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I don't think the subjects should even be separated. Programming *is* math, essentially, just a bit more abstract. It's fun, it's relevant, and it can even give kids a creative outlet as they become more proficient. Assign a kid the task of creating a simple video game from scratch and you can teach a huge array of skills: logical thinking, math, computer literacy, etc. Or maybe if a kid runs into a math problem they don't understand, encourage them to write a program to help solve it. As they're starting calculus, walk them through writing a program that estimates the area under a curve by calculating the areas of a bunch of different rectangles, than show them how if they increase the variable denoting the number of rectangles to use, they can get a more accurate answer.

Maybe I'm just projecting myself onto these kids. I loved making dumb little games growing up, and that allowed me to understand subjects like trigonometry (how do I get this character to look at my mouse pointer?) in a much more intimate way than had I only learned from the homework problems in my textbooks.

If you learn a particular language, you can only express yourself (and therefore, think) in that one language. When it comes to languages such as C, the only way you can approach a problem is through the lens of paradigm of portable assembly. When your language is not expressive enough to encapsulate the abstractions you intend to use, it gets harder to overcome the limits of the current paradigm. Some areas of mathematics (particularly category theory) have been applied to programming languages to create abstractions that are capture ideas without contradictions through a type system.

I guess when we talk of mathematics, we tend to think of the curricula that shows up in public schools (the progression of algebra->geometry->trig->calculus), the stuff that you calculate and come up with an answer with little concept of what it means or how it's applied, we might not be aware of areas of advanced algebra or formal logic which provide the means to create abstractions and reason about them.

I feel like a lot of these algorithms and everything are the heart of what many computer science students are learning. I don't think they are being forgotten in most situations. While many self-taught programmers might not be aware of the knowledge this article is talking about I hardly think math is going anywhere. There is still plenty of it being taught imo.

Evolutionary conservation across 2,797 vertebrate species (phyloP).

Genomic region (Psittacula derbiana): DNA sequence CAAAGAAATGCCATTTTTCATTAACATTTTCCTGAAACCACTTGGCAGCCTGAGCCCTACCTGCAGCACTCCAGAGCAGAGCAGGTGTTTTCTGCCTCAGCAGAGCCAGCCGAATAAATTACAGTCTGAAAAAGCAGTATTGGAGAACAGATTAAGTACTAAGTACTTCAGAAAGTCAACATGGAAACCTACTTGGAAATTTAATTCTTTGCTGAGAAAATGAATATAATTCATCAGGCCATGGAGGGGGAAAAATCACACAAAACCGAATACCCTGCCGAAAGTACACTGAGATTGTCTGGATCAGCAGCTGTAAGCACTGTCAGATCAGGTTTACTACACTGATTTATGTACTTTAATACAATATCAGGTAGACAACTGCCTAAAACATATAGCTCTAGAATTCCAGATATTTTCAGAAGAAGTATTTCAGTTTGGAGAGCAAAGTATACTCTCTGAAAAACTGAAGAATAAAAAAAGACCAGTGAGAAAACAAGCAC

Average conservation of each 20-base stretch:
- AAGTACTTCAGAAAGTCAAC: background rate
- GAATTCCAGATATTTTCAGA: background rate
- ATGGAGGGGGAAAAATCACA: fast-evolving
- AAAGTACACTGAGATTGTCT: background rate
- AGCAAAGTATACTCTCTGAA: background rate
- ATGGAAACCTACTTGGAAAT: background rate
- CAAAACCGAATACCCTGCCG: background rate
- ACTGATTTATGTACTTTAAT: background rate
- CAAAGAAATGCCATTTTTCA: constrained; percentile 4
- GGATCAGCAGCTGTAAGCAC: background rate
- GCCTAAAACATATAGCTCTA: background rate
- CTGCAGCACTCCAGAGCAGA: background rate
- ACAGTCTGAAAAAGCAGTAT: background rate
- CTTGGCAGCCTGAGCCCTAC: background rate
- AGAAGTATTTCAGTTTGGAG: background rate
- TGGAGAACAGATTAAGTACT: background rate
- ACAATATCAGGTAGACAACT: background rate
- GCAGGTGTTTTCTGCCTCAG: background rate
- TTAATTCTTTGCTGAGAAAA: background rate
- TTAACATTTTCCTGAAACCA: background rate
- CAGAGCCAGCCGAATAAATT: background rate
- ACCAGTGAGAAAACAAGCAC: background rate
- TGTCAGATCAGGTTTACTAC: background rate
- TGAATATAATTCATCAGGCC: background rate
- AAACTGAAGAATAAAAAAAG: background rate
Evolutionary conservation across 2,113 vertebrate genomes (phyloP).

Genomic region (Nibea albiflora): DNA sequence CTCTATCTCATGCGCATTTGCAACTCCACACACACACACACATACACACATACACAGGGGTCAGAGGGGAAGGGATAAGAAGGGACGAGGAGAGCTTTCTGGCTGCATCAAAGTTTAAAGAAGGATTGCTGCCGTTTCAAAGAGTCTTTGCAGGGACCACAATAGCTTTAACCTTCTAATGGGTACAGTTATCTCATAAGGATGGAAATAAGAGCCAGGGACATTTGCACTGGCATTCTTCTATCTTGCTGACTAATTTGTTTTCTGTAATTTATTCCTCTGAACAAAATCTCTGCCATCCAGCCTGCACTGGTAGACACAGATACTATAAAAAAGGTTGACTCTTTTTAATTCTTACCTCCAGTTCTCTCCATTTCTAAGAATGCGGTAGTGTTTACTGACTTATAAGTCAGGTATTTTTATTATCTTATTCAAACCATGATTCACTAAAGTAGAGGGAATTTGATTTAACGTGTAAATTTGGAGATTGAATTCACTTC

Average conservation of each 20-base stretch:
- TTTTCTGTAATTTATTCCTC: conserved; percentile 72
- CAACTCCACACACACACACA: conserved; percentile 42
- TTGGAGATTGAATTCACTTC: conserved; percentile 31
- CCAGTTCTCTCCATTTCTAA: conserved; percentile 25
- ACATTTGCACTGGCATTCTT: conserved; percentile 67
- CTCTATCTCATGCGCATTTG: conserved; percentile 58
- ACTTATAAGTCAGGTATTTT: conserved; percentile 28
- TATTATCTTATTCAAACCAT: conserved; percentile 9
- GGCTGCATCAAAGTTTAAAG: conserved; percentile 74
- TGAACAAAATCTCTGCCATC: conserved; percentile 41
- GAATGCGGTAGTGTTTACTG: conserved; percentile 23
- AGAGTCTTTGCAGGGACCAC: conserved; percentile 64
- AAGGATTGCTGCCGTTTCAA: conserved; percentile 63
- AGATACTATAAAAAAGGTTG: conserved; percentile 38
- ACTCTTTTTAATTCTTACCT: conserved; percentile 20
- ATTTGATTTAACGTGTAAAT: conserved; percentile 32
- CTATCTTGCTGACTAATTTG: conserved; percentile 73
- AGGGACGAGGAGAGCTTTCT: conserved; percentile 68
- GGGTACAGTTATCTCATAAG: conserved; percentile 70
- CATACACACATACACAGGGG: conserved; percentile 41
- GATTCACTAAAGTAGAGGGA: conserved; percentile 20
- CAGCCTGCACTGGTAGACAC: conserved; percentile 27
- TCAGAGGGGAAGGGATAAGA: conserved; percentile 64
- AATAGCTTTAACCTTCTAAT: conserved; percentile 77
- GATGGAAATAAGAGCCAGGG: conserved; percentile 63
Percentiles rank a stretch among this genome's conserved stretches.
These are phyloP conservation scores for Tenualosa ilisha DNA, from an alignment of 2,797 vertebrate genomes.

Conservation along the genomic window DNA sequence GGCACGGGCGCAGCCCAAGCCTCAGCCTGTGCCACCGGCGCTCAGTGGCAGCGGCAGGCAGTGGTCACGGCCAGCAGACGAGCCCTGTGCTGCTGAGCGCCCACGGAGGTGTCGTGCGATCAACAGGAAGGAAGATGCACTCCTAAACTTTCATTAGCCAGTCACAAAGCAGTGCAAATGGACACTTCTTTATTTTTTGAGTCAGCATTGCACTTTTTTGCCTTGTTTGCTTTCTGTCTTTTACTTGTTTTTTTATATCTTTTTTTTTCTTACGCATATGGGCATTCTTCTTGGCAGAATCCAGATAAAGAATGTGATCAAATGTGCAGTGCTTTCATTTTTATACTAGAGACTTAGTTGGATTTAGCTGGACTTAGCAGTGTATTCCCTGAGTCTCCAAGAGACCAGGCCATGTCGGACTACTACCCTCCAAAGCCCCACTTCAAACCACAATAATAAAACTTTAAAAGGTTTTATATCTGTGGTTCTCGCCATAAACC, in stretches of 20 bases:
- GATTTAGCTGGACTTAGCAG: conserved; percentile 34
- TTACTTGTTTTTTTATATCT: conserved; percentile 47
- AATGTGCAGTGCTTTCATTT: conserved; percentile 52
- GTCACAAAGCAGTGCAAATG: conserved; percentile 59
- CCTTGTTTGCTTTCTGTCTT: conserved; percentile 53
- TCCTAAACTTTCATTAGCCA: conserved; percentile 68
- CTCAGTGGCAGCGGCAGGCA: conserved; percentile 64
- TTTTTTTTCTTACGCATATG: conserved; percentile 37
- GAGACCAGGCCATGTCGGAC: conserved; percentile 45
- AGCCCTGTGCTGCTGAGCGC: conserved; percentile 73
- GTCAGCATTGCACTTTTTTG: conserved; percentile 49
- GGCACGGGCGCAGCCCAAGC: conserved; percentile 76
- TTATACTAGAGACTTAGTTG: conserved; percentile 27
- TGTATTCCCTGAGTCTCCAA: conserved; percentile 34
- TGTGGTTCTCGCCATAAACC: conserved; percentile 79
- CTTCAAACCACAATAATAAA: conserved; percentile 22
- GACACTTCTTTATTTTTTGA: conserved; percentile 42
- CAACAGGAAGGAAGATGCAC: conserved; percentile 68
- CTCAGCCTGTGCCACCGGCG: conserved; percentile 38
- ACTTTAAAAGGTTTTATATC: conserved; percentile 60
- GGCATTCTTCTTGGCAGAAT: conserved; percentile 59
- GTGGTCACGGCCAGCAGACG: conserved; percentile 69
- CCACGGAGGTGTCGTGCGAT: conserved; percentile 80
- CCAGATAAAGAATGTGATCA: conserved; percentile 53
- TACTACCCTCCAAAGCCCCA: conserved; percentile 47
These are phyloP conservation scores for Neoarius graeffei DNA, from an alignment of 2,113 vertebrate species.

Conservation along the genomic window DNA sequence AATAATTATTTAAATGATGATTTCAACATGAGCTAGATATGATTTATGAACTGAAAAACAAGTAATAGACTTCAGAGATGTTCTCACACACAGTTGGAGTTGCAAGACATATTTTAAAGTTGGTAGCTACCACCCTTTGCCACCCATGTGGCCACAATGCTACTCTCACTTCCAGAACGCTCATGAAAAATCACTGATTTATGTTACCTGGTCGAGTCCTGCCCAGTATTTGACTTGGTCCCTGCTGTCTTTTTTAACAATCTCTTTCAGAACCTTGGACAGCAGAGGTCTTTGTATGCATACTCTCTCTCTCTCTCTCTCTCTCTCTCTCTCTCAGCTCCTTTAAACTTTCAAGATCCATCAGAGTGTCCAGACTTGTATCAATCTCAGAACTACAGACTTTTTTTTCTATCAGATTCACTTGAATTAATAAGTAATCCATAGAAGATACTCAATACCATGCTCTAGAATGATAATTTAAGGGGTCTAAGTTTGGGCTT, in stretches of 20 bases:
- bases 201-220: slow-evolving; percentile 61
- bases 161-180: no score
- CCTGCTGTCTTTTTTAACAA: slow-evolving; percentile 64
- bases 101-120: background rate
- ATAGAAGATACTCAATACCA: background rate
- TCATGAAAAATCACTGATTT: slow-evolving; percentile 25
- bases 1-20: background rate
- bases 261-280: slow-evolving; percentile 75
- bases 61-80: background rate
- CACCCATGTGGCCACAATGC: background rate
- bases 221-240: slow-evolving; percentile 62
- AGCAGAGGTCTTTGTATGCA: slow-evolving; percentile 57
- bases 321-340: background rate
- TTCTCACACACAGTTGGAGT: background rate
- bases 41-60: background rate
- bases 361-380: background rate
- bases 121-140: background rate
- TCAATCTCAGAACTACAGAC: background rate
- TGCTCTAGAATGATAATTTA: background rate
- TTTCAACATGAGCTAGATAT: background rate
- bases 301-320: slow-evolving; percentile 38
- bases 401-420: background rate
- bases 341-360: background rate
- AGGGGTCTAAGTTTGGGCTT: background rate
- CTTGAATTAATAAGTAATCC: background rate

What we learn as 'Math' up through college is hardly the math that anyone in the future will actually need to understand. Most engineering which requires calculus can be approximated through real-world measurements or through computer simulations.

The part of math that we actually don't learn in school such as algebraic structure and vectors completely change how you think about numbers and the rules of math in the first place. There are some amazing things that you can do with modulus which would be impossible with normal algebra, but still will not likely come into any normal person's life, so the question we should be asking is why teach math? Outside of what most people will ever run into, why teach it at all? Currently, there isn't a reason because the way we teach math is only to teach the applications of it instead of the reasons why those applications are important.

Here's an example. We currently teach base 10 as a system by explaining that each column in a number is a tens, or hundreds place and so on. This makes it very difficult to later teach that in binary the second digit is not representative of a tens place. Instead we could teach that in a base 10 system, each column represents 10 to a power. The ones place is n(10^0), n(10^1) for the tens place and so on. Then when you switch to a base 2 (binary) system, it is infinitely easier to say, "All we do is switch 2 for where 10 used to be. n(2^0) for ones, n(2^1) for twos place and so on." This teaches a whole new understanding of what makes a number system tick, and is infinitely more important than calculus. It teaches that numbers are parts of a system which can be manipulated in amazing ways to represent new systems, instead of showing more perfunctory and memorized crap that you're never going to use. The fact that we are so rigidly structured by a common curriculum which does not actually consider future or mathematically advanced learning is amazing. Math can teach critical thinking, but not the way it's taught now.

To refine your example, as it's hard to talk about powers to children, you must take caution to not introduce *how* to do something without illustrating the *why* of the necessity of it and the *what* it is they are actually doing.

I think when it comes to teaching the numbers, starting with unary (base-1, or a tally system) representations of real-world things, and the operations on them, and then talk about how the operations are isomorphic (without using that word) to those on a decimal system. Bring to context the utility of a representation, you can bring up binary as an example (and learning binary alongside the standard curricula definitely helped add missing context to Arabic numerals for my childhood), but when you teach how unary behaves the same as decimal, they can carry that reasoning over to whatever else they encounter.

While I don't disagree that the fad of everyone needs to be a programmer is over blow, I don't see anything resembling justification for this opinion. It has never been important for most of the population to be heavily invested in math, and I don't think that's a bad thing or something that is likely to change.

It's also worth noting that literally everyone spends a large proportion of their education learning maths (although most don't really get to anywhere interesting), compared to absolutely no computer science or programming most places.